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Mials v. Millington

Supreme Court of New York, Second Department

October 23, 2013

Ilene Mials, et al., appellants,
v.
Leila Doreen Millington, et al., respondents. Index No. 17567/12

Harriette N. Boxer, New York, N.Y., for appellants.

Zelenitz, Shapiro & D'Agostino, P.C., Briarwood, N.Y. (Rachel E. Gallagher of counsel) for respondent Leila Doreen Millington.

Zsa Zsa Z. Millington, Bordentown, New Jersey, respondent pro se.

Ricardo Harewood, Bordentown, New Jersey, respondent pro se.

REINALDO E. RIVERA, J.P., SHERI S. ROMAN, SANDRA L. SGROI, JEFFREY A. COHEN, JJ.

DECISION & ORDER

In an action, inter alia, to recover damages for fraud, the plaintiffs appeal, as limited by their brief, from so much of an order of the Supreme Court, Kings County (Pfau, J.), dated April 4, 2013, as denied that branch of their motion which was, in effect, for summary judgment on the first cause of action to the extent that it was to compel the defendant Leila Doreen Millington to relinquish any right, title, and interest in two specified parcels of real property.

ORDERED that the order is affirmed insofar as appealed from, with one bill of costs.

In June 1996 the plaintiff Ilene Mials (hereinafter Ilene) and her husband transferred title to a parcel of real property to their daughter, the plaintiff Toni Mials (hereinafter Toni), and Ilene transferred title to a separate parcel of property to Toni. In December 2004, Toni transferred title to those properties to Ilene and Ilene's friend, the defendant Leila Doreen Millington.

In August 2012 the plaintiffs commenced this action against, among others, Millington, seeking, inter alia, to recover damages for fraud and to compel Millington to relinquish any right, title, and interest in the subject properties. The plaintiffs alleged that the transfer of title in December 2004 was based on false promises by Millington. The plaintiffs then moved, inter alia, in effect, for summary judgment on the first cause of action, which alleged fraud, to the extent that it was for a direction that Millington relinquish any right, title, and interest in the properties. In an order dated April 4, 2013, the Supreme Court denied that branch of the plaintiffs' motion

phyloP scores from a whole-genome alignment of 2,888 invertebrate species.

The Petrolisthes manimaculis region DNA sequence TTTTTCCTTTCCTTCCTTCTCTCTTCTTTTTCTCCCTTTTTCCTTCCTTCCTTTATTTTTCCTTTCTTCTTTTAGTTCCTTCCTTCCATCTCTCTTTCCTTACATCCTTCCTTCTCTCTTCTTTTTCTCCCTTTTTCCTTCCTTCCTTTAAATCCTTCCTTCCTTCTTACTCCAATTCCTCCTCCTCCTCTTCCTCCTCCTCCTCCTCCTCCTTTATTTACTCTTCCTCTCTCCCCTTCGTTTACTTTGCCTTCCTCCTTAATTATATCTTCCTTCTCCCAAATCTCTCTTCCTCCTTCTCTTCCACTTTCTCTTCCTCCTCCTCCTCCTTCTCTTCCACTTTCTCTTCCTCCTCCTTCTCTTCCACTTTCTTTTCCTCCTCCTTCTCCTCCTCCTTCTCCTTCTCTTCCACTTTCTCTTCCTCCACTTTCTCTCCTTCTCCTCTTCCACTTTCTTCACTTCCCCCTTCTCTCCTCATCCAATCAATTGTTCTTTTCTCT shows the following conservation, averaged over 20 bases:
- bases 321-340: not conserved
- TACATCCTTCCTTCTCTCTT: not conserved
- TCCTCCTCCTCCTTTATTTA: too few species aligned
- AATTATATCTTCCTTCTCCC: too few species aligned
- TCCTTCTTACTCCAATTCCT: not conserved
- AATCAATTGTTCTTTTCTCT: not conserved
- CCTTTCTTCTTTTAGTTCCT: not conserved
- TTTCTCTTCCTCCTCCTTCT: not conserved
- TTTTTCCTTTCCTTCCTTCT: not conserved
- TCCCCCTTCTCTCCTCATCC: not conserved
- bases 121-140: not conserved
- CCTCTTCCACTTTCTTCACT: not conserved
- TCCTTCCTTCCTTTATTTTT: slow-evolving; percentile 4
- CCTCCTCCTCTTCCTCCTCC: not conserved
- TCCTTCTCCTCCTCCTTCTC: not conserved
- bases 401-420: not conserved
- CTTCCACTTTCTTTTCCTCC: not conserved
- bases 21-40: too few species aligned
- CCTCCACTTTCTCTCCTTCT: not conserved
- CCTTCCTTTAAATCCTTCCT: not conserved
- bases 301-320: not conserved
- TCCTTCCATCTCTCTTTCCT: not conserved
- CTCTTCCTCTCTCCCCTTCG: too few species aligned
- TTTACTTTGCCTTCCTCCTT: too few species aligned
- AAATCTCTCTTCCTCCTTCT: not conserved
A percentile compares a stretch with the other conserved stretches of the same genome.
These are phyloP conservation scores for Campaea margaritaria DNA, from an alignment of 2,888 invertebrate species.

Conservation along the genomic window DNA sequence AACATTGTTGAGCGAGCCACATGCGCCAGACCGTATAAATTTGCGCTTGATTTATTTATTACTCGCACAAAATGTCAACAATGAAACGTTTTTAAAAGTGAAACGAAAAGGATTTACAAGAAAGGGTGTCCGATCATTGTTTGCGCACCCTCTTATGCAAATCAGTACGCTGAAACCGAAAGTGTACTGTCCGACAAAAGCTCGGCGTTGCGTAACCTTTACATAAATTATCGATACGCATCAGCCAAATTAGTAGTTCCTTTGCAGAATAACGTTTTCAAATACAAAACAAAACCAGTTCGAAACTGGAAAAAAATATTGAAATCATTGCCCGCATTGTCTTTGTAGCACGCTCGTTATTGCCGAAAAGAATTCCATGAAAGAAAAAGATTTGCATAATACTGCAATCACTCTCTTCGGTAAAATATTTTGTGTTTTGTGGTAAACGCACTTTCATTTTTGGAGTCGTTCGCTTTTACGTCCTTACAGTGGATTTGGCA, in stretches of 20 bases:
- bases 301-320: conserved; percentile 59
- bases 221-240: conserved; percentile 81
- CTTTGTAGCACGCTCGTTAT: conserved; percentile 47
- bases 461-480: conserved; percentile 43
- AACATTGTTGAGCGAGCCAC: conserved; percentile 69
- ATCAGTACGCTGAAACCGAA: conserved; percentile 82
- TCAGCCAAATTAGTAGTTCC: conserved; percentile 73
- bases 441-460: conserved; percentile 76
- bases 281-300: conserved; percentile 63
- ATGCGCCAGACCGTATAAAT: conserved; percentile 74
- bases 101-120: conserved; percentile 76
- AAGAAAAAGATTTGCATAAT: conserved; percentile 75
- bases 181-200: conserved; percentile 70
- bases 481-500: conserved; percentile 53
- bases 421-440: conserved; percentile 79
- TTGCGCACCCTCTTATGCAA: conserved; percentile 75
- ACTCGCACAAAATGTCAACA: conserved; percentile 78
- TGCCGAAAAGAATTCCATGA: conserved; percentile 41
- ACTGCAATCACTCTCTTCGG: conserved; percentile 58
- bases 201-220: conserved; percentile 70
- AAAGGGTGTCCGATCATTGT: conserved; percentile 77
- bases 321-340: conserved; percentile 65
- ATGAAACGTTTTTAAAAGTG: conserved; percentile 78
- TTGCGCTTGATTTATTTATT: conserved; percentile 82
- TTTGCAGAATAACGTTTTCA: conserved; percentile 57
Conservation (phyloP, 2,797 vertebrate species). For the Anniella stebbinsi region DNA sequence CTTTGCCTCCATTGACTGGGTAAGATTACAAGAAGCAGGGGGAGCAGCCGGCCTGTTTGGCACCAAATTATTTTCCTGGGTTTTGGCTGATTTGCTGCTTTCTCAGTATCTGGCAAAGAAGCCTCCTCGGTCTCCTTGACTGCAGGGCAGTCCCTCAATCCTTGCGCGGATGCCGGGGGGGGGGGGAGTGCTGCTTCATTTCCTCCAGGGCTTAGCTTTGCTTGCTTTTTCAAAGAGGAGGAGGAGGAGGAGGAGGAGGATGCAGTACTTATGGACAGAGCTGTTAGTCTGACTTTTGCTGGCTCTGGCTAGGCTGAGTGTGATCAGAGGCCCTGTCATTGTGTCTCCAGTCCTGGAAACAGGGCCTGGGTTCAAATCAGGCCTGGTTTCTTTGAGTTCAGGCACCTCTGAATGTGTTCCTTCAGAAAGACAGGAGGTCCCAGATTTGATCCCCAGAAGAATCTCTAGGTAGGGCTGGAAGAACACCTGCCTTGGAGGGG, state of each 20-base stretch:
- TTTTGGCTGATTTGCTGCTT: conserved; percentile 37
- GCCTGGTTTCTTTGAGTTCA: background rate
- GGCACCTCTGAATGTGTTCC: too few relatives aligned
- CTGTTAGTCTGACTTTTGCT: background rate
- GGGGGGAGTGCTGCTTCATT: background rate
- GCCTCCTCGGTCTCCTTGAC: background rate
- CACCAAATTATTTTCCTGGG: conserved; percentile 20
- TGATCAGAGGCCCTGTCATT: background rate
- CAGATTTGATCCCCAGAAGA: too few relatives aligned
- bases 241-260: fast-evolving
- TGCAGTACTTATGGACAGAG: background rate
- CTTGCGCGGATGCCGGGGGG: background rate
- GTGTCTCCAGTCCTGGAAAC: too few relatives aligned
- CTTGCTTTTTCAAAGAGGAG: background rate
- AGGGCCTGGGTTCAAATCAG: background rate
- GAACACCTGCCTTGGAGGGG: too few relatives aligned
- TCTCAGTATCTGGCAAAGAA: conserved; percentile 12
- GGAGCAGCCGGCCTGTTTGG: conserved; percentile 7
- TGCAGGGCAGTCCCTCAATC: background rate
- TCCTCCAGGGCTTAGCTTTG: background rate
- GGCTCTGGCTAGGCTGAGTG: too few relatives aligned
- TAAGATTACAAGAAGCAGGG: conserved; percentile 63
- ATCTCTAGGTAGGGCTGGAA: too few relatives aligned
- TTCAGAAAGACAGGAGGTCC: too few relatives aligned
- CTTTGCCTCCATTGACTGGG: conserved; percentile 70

Contrary to the plaintiffs' contention, they failed to establish their prima facie entitlement to judgment as a matter of law on the subject branch of the motion, as they failed to submit any evidence showing that Ilene did not execute the deed conveying title to the properties in December 2004, or that Millington induced the transfer of title with false promises as alleged in the complaint (see Alvarez v Prospect Hosp., 68 N.Y.2d 320, 324). Since the plaintiffs failed to make a prima facie showing of entitlement to judgment as a matter of law, there is no need to consider the sufficiency of the opposition papers (see Winegrad v New York Univ. Med. Ctr., 64 N.Y.2d 851, 853).

The parties' remaining contentions are without merit.

Accordingly, the Supreme Court properly denied that branch of the plaintiffs' motion which was, in effect, for summary judgment on the first cause of action to the extent that is was to compel Millington to relinquish any right, title, and interest in the subject properties.

RIVERA, J.P., ROMAN, SGROI and COHEN, JJ., concur.


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